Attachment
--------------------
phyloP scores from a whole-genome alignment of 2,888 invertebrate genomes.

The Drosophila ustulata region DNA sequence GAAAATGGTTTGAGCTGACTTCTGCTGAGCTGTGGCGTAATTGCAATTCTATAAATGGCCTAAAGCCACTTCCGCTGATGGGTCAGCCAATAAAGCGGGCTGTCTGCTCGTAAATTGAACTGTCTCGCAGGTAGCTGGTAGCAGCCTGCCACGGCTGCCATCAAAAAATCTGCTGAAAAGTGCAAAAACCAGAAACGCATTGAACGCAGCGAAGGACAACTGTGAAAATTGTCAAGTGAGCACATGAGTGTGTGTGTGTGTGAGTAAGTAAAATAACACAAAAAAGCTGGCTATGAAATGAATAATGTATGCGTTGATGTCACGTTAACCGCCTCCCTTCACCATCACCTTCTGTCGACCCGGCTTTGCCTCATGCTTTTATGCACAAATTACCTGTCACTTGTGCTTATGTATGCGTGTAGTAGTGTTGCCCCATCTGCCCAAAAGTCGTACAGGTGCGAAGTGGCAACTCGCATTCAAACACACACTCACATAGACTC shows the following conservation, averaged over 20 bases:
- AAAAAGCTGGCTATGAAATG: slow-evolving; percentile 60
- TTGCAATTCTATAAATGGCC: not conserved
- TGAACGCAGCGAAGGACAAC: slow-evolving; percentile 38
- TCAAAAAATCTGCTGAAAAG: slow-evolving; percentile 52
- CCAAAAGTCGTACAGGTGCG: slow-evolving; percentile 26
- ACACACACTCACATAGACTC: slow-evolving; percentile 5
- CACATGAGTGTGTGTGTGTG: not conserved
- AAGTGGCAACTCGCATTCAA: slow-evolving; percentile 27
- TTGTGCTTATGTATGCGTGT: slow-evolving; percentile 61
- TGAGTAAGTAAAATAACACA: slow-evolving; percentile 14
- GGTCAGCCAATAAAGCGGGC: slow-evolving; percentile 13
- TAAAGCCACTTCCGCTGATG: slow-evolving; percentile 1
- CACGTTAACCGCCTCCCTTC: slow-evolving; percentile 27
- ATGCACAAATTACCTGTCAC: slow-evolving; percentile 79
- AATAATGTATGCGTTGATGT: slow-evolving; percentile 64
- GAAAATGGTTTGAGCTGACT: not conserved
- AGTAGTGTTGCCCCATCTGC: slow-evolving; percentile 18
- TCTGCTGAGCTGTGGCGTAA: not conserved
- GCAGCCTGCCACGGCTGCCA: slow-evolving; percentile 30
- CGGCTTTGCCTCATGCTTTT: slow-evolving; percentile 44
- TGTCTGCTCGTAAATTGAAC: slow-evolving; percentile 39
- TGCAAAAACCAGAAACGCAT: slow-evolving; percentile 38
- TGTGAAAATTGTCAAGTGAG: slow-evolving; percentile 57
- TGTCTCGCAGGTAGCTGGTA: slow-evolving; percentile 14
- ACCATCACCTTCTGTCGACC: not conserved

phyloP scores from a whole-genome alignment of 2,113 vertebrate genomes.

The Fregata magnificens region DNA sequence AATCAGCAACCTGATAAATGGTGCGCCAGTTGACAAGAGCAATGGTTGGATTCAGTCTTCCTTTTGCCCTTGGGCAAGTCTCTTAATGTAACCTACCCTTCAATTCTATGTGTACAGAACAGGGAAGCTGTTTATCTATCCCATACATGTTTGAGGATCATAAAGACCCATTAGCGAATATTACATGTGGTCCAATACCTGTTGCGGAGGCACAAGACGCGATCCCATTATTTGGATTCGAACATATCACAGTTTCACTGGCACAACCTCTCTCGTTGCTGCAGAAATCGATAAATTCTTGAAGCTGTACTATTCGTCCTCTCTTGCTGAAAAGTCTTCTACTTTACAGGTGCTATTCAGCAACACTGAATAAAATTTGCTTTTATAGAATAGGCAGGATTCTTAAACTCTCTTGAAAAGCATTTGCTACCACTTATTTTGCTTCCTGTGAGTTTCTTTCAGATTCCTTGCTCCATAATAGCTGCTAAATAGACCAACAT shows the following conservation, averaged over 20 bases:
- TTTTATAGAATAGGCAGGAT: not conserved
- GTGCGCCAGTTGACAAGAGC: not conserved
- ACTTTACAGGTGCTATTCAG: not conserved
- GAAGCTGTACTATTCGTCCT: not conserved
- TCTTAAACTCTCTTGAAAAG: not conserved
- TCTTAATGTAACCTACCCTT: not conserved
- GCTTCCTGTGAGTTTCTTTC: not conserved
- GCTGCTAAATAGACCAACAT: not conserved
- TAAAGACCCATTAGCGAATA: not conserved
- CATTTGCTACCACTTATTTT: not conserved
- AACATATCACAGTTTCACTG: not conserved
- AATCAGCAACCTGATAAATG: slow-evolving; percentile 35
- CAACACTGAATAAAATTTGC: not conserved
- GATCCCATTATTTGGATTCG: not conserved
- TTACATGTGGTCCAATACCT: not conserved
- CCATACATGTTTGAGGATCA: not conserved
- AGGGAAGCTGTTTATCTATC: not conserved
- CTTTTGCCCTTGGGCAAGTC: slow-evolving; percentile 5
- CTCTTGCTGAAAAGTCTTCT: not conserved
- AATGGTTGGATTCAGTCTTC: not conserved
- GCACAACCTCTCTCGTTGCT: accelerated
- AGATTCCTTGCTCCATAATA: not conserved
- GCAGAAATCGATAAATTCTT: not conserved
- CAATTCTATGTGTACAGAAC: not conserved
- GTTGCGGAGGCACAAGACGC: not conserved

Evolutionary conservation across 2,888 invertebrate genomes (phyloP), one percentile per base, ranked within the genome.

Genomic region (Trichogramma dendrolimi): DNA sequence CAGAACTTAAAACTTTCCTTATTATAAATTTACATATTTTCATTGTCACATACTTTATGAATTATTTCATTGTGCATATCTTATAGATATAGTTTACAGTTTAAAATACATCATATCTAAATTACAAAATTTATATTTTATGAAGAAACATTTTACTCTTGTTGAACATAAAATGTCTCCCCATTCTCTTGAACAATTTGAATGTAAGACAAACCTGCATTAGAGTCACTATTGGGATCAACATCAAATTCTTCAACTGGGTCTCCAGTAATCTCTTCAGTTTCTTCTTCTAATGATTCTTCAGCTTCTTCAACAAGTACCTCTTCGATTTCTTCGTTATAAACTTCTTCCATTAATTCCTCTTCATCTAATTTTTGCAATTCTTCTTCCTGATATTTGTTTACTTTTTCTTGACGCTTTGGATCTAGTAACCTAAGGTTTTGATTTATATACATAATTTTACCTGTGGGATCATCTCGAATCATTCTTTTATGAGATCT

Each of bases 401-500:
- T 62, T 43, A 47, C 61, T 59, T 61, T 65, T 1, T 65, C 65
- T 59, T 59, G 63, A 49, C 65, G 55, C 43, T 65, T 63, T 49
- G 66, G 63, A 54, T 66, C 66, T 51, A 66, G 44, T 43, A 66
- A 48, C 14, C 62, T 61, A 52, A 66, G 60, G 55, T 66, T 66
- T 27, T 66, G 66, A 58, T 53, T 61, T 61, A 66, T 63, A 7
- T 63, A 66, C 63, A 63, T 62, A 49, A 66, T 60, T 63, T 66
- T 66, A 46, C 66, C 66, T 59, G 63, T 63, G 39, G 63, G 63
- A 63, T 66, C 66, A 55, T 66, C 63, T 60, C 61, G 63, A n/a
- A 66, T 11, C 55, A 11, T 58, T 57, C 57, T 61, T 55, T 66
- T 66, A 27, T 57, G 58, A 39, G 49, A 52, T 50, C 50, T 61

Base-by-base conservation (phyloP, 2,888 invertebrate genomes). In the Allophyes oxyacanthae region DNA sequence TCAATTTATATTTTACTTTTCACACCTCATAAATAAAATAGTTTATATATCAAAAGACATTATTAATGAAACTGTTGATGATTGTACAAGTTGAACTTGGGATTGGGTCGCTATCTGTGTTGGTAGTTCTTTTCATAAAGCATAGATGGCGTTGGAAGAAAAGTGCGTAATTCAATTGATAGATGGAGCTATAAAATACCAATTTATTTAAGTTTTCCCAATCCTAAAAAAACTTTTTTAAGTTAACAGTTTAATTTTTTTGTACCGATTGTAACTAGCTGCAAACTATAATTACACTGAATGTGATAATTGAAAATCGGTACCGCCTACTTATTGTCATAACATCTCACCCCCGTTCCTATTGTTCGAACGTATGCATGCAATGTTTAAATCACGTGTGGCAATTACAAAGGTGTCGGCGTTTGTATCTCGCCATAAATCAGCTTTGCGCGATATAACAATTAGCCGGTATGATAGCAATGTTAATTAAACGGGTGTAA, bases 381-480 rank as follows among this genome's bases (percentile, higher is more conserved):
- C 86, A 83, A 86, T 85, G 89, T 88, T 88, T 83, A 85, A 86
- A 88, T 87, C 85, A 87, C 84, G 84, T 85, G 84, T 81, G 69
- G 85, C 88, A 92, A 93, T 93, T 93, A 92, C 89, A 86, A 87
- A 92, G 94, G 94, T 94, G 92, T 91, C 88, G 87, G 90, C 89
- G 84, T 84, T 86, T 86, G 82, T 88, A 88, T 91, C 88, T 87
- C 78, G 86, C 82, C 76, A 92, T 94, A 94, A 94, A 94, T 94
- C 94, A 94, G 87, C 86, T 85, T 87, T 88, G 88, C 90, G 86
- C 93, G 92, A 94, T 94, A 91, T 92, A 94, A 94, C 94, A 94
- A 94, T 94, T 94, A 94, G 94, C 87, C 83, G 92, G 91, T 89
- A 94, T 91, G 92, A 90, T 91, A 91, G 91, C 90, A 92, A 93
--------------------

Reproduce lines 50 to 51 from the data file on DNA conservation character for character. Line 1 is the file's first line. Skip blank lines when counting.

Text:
- GCACAACCTCTCTCGTTGCT: accelerated
- AGATTCCTTGCTCCATAATA: not conserved